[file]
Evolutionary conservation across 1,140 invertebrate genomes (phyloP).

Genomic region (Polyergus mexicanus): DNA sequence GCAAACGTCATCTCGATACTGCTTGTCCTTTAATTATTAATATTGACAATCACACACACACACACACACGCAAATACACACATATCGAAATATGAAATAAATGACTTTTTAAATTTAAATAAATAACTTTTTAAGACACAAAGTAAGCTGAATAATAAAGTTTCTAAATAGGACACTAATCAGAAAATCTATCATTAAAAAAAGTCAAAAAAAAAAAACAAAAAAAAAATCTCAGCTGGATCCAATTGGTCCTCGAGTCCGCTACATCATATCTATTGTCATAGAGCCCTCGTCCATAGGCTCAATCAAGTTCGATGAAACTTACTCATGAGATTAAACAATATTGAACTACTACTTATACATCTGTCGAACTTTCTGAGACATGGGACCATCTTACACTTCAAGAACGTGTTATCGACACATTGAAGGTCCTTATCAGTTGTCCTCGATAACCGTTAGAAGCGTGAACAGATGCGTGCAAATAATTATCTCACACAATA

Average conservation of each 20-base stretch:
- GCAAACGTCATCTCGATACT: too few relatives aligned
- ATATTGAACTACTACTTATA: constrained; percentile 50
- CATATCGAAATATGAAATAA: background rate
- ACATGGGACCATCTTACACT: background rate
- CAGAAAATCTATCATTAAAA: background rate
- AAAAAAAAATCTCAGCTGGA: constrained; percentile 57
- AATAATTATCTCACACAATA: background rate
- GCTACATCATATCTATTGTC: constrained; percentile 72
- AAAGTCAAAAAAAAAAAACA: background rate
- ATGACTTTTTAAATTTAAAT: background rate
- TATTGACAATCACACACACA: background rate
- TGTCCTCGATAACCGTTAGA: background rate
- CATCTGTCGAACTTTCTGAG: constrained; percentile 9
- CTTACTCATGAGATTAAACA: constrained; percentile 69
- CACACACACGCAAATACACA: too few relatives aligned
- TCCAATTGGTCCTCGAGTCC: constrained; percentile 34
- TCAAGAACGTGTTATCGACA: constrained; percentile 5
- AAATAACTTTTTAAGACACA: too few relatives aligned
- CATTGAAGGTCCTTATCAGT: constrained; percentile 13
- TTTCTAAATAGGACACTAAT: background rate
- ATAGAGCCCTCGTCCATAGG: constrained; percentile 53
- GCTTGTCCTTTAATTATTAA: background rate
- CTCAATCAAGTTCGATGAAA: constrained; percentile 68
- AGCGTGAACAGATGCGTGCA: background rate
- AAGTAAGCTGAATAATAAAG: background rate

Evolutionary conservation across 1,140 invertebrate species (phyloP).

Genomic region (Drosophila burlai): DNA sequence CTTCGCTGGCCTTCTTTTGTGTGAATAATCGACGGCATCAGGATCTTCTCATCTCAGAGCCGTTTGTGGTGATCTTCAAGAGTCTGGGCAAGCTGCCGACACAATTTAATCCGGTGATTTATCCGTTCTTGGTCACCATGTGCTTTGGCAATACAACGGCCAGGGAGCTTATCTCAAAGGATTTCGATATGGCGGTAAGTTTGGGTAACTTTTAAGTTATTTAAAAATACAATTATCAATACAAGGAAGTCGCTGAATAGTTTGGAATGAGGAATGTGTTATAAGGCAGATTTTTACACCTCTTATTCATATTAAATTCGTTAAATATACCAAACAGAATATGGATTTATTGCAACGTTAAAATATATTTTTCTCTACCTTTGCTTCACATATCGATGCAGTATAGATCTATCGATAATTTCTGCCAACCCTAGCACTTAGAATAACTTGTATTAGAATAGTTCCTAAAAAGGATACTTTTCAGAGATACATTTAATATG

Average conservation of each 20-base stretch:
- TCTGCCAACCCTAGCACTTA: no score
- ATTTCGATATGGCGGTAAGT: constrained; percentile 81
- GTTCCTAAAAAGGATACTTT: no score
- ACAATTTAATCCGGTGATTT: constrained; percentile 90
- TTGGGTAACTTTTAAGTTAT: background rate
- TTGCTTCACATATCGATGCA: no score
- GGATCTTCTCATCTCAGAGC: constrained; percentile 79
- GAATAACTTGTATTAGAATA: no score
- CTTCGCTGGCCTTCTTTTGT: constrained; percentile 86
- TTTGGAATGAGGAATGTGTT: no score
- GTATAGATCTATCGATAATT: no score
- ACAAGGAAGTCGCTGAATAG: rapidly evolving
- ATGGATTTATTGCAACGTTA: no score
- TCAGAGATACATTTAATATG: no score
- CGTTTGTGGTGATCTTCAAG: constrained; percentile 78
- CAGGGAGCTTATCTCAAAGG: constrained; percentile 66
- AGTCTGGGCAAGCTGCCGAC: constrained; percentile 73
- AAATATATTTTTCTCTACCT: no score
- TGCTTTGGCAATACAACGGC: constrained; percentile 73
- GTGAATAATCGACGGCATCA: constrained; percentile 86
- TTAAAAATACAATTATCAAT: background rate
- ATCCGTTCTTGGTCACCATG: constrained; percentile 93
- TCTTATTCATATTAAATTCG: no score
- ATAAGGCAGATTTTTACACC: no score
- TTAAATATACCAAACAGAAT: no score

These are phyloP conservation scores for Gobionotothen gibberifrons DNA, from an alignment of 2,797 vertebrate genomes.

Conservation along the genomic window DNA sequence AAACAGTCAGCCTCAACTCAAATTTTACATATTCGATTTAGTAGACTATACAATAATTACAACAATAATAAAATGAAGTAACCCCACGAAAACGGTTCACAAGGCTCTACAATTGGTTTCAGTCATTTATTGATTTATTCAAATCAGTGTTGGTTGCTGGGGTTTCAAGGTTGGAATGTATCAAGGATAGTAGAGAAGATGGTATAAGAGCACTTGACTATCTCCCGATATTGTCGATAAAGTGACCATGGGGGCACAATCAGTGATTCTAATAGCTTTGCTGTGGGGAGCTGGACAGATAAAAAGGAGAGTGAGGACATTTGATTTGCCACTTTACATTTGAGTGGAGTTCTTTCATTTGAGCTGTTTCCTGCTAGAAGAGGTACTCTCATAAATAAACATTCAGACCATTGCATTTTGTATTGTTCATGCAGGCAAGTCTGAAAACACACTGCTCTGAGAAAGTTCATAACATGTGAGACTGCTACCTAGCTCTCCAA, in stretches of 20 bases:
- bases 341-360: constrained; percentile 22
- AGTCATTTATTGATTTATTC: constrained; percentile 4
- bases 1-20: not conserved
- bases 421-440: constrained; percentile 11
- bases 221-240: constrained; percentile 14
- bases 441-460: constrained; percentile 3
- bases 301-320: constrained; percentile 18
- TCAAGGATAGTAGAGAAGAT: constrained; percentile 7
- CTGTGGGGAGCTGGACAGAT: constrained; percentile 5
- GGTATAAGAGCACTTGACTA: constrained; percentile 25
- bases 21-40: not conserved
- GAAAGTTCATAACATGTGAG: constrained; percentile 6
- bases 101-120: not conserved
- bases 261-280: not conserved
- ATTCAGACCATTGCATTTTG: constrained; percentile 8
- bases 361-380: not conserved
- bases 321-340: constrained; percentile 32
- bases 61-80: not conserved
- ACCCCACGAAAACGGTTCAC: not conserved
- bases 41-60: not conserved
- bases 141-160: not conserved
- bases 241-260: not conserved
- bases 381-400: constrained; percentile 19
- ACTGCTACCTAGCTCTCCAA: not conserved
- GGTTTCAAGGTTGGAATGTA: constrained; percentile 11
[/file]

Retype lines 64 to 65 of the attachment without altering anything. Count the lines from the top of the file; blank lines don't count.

- bases 441-460: constrained; percentile 3
- bases 301-320: constrained; percentile 18